Everything you need to know about minimum wage in Switzerland

Minimum wage is particularly important in the service industry.
A waiter wearing a protective face mask poses in the nearly empty restaurant in Geneva. Photo: FABRICE COFFRINI / AFP
Minimum wage in Switzerland is complex and not regulated at a federal level, although several cantons have taken the lead by putting in a minimum standard. Here's what you need to know.

On June 13th, the Swiss canton of Basel became the latest to put in place a minimum wage, doing so via a referendum. 

This followed the referendum decision from September 27th, 2020, when voters in Geneva approved what is set to become the highest minimum wage anywhere in the world. 

When implemented, workers will be paid a minimum of 23 francs ($US25) per hour in the western canton. 

READ: Geneva voters approve ‘world’s highest’ minimum wage

It makes Basel the fifth Swiss canton to have approved a minimum wage and the only German-speaking canton to do so. 

Two Swiss cantons – Neuchâtel and Jura – have put in place minimums, while Ticino has recently approved a minimum via a referendum. 

As of November 2021, each of the five cantons has implemented its minimum wage, other than Basel which is expected to do so in early 2022. 

The remaining cantons have not followed suit, while there is no minimum at the federal level.
 
More information about the level of the minimums is available at the following link. 
 
 
In 2014, Switzerland held a referendum on whether to set the minimum wage at CHF22, but the move was rejected. 

Why no nationwide minimum wage in Switzerland? 

After being first implemented in New Zealand and Australia in the 1890s, minimum wage laws have spread across the world. Most European countries have now put in place some form of minimum wage limit. 

When compared to its European neighbours – or countries globally – Switzerland is known for its high salaries in almost all industry types.

Therefore, it is perhaps surprising to find out that the country does not have an officially mandated minimum hourly wage. 

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That does not however mean that your employer is free to pay you as much – or as little – as he or she wants.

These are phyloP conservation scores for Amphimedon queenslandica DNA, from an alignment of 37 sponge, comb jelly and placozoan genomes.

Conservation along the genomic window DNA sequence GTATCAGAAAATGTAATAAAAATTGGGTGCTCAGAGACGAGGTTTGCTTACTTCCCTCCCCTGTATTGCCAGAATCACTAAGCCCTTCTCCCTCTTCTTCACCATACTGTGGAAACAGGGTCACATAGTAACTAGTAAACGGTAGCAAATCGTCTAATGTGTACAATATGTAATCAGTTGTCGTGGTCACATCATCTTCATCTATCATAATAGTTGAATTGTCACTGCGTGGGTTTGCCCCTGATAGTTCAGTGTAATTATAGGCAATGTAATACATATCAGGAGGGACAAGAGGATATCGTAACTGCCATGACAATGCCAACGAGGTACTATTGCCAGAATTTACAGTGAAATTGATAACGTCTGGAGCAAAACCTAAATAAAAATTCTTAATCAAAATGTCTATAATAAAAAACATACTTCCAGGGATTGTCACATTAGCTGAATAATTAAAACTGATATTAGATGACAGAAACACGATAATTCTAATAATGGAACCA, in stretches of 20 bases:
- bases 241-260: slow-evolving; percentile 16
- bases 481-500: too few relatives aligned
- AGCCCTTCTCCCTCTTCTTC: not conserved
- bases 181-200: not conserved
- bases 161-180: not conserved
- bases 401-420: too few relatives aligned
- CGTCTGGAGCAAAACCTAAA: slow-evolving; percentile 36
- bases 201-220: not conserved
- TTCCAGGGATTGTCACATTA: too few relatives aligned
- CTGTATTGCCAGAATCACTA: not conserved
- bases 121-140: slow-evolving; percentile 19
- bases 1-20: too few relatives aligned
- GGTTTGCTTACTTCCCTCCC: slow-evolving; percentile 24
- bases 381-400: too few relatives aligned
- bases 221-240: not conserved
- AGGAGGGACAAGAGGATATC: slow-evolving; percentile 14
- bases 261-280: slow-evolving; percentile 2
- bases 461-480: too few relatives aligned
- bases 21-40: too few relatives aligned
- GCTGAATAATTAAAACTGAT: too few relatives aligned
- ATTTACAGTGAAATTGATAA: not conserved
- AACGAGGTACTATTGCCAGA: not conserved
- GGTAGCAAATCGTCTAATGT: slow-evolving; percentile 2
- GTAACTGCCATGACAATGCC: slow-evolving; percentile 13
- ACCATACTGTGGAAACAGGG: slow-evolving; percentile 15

Instead, the minimum amount you can be paid will be determined through negotiations with your employer which will may feature a trade union representative. 

Minimum wage in Switzerland

To expats arriving from other countries – particularly English-speaking ones – the idea of not having a federally-set minimum wage is sometimes hard to grasp. 

Whether this be an hourly amount or one which is set for full or part-time hours, setting a minimum standard in specific industries is a common way to ensure workers aren’t underpaid or unpaid. 

READ: The cost of parenting in Switzerland – and how to save money

In Switzerland, minimum standards are not set by law, but by collective or individual bargaining with your employer. 

Generally, collective agreements will be negotiated by trade union representatives and will apply to an entire industry or in an entire canton, meaning that you yourself do not need to negotiate. 

Construction workers in Lausanne. Photo: FABRICE COFFRINI / AFP

There are however some jobs or industries – usually for jobs with higher incomes or which are less common – where negotiations will take place on an individual basis. 

These agreements will not just cover a minimum payment amount, but they will also set benefits, holiday pay and working conditions. 

The government has published a list of collective agreements based on different industries and cantons to give you an idea of how much you will be paid. This can be found here

Minimum wage in Europe

In total, 22 of the 28 European Union countries have an officially prescribed minimum wage. 

The EU countries without a legally mandated minimum wage include Italy, Sweden, Finland, Austria and Denmark, while non-EU countries like Switzerland and Norway also don’t have federally set minimums

Minimum wage in Europe in 2018 (in $US) Image: Wikicommons

While this lack of a statutory mark might be unusual, in these countries – as with Switzerland – there are various other collective agreements and influences which will prevent employers from undercharging workers. 

Indeed, the ‘nominal’ minimum wages in these states – the figure which is generally seen as the minimum wage without being legally mandated – is higher than those in some countries where a specific mark is set. 


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